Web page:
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Trading Terms Starting With E

  • E-mini

    an electronically traded futures contract which represents a fraction of the value of the traditionally known (or "big") futures contract. There are several e-mini contracts available, including the e-mini S&P 500 futures contract (ticker symbol ES). This contract has a notional value of $50 times the S&P 500 index value. In comparison, the notional value of the "big" S&P 500 futures contract is $250. Futures trading is not currently available at TradeKing.

    the SEC's Electronic Data Gathering, Analysis, and Retrieval system. It performs automated collection, validation, indexing, acceptance, and forwarding of submissions by companies and others who are required by law to file forms with the SEC.

    the Employee Retirement Income Security Act (1974), a federal law that establishes legal guidelines for the administration, investment practices and federal income tax effects of transactions associated with pension plans in private industry.
  • EU

    the European Union, an economic and political union of a number of member states.
  • Early exercise (assignment)

    the exercise (or assignment) of an option contract before its expiration. This is a feature of American-style equity options which may be exercised (or assigned) at any time before they expire.
  • Early withdrawal penalty

    a penalty paid by the holder of a fixed-term investment who withdraws funds before a specified maturity date. A certificate of deposit (CD) is such an investment.
  • Earnings

    a company's net income, or profit, over a given period of time. Calculated as revenues less sales costs and operating expenses, earnings reflect a company's potential for growth, capital appreciation and improved return on shareholder investment. Periodic earnings are reported on a regular basis, usually quarterly, and are summarized in detail in a company's annual report. With respect to a stock's market price, earnings are generally the key factor.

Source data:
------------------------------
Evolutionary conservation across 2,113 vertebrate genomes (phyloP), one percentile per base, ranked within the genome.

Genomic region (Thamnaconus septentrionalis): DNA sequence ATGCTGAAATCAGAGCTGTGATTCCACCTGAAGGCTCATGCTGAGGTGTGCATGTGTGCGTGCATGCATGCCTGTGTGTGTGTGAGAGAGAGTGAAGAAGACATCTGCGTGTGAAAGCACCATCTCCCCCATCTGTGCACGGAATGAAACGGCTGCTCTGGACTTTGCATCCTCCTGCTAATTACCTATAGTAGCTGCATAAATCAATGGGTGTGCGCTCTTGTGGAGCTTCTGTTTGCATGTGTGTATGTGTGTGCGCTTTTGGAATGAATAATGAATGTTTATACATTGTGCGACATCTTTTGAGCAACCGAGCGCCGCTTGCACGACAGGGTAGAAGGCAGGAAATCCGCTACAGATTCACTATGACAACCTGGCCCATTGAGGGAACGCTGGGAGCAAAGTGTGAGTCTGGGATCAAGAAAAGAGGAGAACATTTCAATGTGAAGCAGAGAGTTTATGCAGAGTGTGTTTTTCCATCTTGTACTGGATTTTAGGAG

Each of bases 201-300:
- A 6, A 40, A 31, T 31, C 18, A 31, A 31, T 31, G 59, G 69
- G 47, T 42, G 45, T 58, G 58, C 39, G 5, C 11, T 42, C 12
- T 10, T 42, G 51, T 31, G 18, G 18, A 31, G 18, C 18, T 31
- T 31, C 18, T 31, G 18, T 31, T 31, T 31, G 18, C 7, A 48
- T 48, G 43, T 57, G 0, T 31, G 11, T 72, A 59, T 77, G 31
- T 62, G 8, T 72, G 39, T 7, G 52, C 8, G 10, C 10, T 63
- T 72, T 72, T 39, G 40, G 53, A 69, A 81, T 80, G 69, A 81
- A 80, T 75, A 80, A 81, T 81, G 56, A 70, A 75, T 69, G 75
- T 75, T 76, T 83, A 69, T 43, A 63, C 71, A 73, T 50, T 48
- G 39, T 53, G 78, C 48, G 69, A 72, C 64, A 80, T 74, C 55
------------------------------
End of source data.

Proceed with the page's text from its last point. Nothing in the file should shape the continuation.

• Earnings before interest and taxes (EBIT)

    a commonly used measure of the earning power of a company from ongoing operations, e.g., its profitability. It is calculated as revenues less expenses excluding interest and taxes owed, and sometimes referred to as operating earnings.same as above
  • Earnings before interest, taxes, depreciation and amortization (EBITDA)

    a commonly used measure of a company's efficiency and profitability. It is calculated as revenues less expenses excluding interest, tax, depreciation and amortization, and is sometimes referred to as operational cash flow.
  • Earnings estimate

    the expected quarterly or annual earnings of a given company as estimated by analysts or the company itself. These estimates are publically available, , and watched closely by investors because of their importance in assessing a company's current and future financial health.
  • Earnings growth

    a measurement of growth in a company's net income. Often expressed as actual earnings per share (EPS) and compared to results from the same period in the previous year. Projections for future earnings growth expressed on a per share basis are made by both analysts and the company itself.
  • Earnings per share (EPS)

    a measurement of a company's earnings expressed on a per share basis, it's calculated as: net income divided by the total number of shares outstanding for the same period, or a weighted average if the number of shares has changed.
  • Earnings surprise